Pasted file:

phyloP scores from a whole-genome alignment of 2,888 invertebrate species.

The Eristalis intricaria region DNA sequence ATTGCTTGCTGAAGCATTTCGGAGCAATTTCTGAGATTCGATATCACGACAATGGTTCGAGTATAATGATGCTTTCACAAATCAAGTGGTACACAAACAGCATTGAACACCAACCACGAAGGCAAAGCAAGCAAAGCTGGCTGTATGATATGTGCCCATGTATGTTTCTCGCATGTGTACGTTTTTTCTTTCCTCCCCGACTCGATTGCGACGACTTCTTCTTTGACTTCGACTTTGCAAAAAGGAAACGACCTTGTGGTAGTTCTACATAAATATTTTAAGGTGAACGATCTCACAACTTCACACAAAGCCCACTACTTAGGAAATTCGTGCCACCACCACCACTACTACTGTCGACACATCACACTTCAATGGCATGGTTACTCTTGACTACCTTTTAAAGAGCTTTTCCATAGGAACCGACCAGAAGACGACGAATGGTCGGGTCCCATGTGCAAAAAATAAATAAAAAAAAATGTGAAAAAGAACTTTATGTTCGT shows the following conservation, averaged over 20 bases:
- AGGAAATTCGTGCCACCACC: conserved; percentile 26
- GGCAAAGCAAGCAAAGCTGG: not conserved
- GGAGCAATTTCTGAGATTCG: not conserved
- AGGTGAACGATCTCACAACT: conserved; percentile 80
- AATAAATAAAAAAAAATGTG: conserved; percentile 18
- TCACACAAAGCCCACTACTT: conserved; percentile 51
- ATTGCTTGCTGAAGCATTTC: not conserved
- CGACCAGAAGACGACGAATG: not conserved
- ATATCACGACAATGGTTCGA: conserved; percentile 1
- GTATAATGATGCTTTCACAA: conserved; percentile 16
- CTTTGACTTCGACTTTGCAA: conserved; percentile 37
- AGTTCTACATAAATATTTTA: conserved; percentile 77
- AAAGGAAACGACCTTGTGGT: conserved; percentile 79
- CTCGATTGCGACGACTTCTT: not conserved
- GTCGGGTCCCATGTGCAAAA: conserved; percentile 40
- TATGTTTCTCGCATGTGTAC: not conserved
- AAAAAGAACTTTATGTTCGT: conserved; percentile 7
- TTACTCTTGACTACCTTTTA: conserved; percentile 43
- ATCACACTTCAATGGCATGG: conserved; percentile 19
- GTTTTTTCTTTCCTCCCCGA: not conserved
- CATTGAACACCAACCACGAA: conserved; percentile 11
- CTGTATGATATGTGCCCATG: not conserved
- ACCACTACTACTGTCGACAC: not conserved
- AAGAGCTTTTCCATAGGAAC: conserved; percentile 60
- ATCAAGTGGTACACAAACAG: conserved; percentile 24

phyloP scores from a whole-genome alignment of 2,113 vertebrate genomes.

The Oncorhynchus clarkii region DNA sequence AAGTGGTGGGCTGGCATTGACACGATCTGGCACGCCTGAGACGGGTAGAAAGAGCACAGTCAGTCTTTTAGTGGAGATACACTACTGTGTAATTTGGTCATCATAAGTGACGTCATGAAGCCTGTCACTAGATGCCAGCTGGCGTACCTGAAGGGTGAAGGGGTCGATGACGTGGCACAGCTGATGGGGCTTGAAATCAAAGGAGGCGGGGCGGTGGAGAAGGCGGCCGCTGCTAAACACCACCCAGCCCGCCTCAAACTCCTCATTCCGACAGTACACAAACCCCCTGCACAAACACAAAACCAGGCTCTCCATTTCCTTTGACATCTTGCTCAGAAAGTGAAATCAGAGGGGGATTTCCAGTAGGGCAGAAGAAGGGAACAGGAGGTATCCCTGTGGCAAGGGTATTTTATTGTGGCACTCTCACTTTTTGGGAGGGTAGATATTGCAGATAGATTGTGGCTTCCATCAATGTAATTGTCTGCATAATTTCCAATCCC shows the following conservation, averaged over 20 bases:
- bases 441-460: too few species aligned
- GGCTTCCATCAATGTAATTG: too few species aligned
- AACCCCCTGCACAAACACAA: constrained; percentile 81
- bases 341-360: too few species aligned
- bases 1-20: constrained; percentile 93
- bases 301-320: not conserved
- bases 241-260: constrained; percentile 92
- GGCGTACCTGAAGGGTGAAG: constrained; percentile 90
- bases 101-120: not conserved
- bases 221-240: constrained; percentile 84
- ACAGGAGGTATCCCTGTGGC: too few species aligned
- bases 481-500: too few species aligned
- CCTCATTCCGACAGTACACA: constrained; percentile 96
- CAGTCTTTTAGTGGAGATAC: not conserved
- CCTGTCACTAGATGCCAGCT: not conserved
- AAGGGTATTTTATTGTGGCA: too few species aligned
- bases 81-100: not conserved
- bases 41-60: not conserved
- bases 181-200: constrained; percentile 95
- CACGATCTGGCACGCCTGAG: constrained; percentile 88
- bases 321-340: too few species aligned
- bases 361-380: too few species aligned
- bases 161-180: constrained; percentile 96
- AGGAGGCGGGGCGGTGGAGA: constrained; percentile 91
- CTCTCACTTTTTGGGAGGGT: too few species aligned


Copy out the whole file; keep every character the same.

phyloP scores from a whole-genome alignment of 2,888 invertebrate species.

The Eristalis intricaria region DNA sequence ATTGCTTGCTGAAGCATTTCGGAGCAATTTCTGAGATTCGATATCACGACAATGGTTCGAGTATAATGATGCTTTCACAAATCAAGTGGTACACAAACAGCATTGAACACCAACCACGAAGGCAAAGCAAGCAAAGCTGGCTGTATGATATGTGCCCATGTATGTTTCTCGCATGTGTACGTTTTTTCTTTCCTCCCCGACTCGATTGCGACGACTTCTTCTTTGACTTCGACTTTGCAAAAAGGAAACGACCTTGTGGTAGTTCTACATAAATATTTTAAGGTGAACGATCTCACAACTTCACACAAAGCCCACTACTTAGGAAATTCGTGCCACCACCACCACTACTACTGTCGACACATCACACTTCAATGGCATGGTTACTCTTGACTACCTTTTAAAGAGCTTTTCCATAGGAACCGACCAGAAGACGACGAATGGTCGGGTCCCATGTGCAAAAAATAAATAAAAAAAAATGTGAAAAAGAACTTTATGTTCGT shows the following conservation, averaged over 20 bases:
- AGGAAATTCGTGCCACCACC: conserved; percentile 26
- GGCAAAGCAAGCAAAGCTGG: not conserved
- GGAGCAATTTCTGAGATTCG: not conserved
- AGGTGAACGATCTCACAACT: conserved; percentile 80
- AATAAATAAAAAAAAATGTG: conserved; percentile 18
- TCACACAAAGCCCACTACTT: conserved; percentile 51
- ATTGCTTGCTGAAGCATTTC: not conserved
- CGACCAGAAGACGACGAATG: not conserved
- ATATCACGACAATGGTTCGA: conserved; percentile 1
- GTATAATGATGCTTTCACAA: conserved; percentile 16
- CTTTGACTTCGACTTTGCAA: conserved; percentile 37
- AGTTCTACATAAATATTTTA: conserved; percentile 77
- AAAGGAAACGACCTTGTGGT: conserved; percentile 79
- CTCGATTGCGACGACTTCTT: not conserved
- GTCGGGTCCCATGTGCAAAA: conserved; percentile 40
- TATGTTTCTCGCATGTGTAC: not conserved
- AAAAAGAACTTTATGTTCGT: conserved; percentile 7
- TTACTCTTGACTACCTTTTA: conserved; percentile 43
- ATCACACTTCAATGGCATGG: conserved; percentile 19
- GTTTTTTCTTTCCTCCCCGA: not conserved
- CATTGAACACCAACCACGAA: conserved; percentile 11
- CTGTATGATATGTGCCCATG: not conserved
- ACCACTACTACTGTCGACAC: not conserved
- AAGAGCTTTTCCATAGGAAC: conserved; percentile 60
- ATCAAGTGGTACACAAACAG: conserved; percentile 24

phyloP scores from a whole-genome alignment of 2,113 vertebrate genomes.

The Oncorhynchus clarkii region DNA sequence AAGTGGTGGGCTGGCATTGACACGATCTGGCACGCCTGAGACGGGTAGAAAGAGCACAGTCAGTCTTTTAGTGGAGATACACTACTGTGTAATTTGGTCATCATAAGTGACGTCATGAAGCCTGTCACTAGATGCCAGCTGGCGTACCTGAAGGGTGAAGGGGTCGATGACGTGGCACAGCTGATGGGGCTTGAAATCAAAGGAGGCGGGGCGGTGGAGAAGGCGGCCGCTGCTAAACACCACCCAGCCCGCCTCAAACTCCTCATTCCGACAGTACACAAACCCCCTGCACAAACACAAAACCAGGCTCTCCATTTCCTTTGACATCTTGCTCAGAAAGTGAAATCAGAGGGGGATTTCCAGTAGGGCAGAAGAAGGGAACAGGAGGTATCCCTGTGGCAAGGGTATTTTATTGTGGCACTCTCACTTTTTGGGAGGGTAGATATTGCAGATAGATTGTGGCTTCCATCAATGTAATTGTCTGCATAATTTCCAATCCC shows the following conservation, averaged over 20 bases:
- bases 441-460: too few species aligned
- GGCTTCCATCAATGTAATTG: too few species aligned
- AACCCCCTGCACAAACACAA: constrained; percentile 81
- bases 341-360: too few species aligned
- bases 1-20: constrained; percentile 93
- bases 301-320: not conserved
- bases 241-260: constrained; percentile 92
- GGCGTACCTGAAGGGTGAAG: constrained; percentile 90
- bases 101-120: not conserved
- bases 221-240: constrained; percentile 84
- ACAGGAGGTATCCCTGTGGC: too few species aligned
- bases 481-500: too few species aligned
- CCTCATTCCGACAGTACACA: constrained; percentile 96
- CAGTCTTTTAGTGGAGATAC: not conserved
- CCTGTCACTAGATGCCAGCT: not conserved
- AAGGGTATTTTATTGTGGCA: too few species aligned
- bases 81-100: not conserved
- bases 41-60: not conserved
- bases 181-200: constrained; percentile 95
- CACGATCTGGCACGCCTGAG: constrained; percentile 88
- bases 321-340: too few species aligned
- bases 361-380: too few species aligned
- bases 161-180: constrained; percentile 96
- AGGAGGCGGGGCGGTGGAGA: constrained; percentile 91
- CTCTCACTTTTTGGGAGGGT: too few species aligned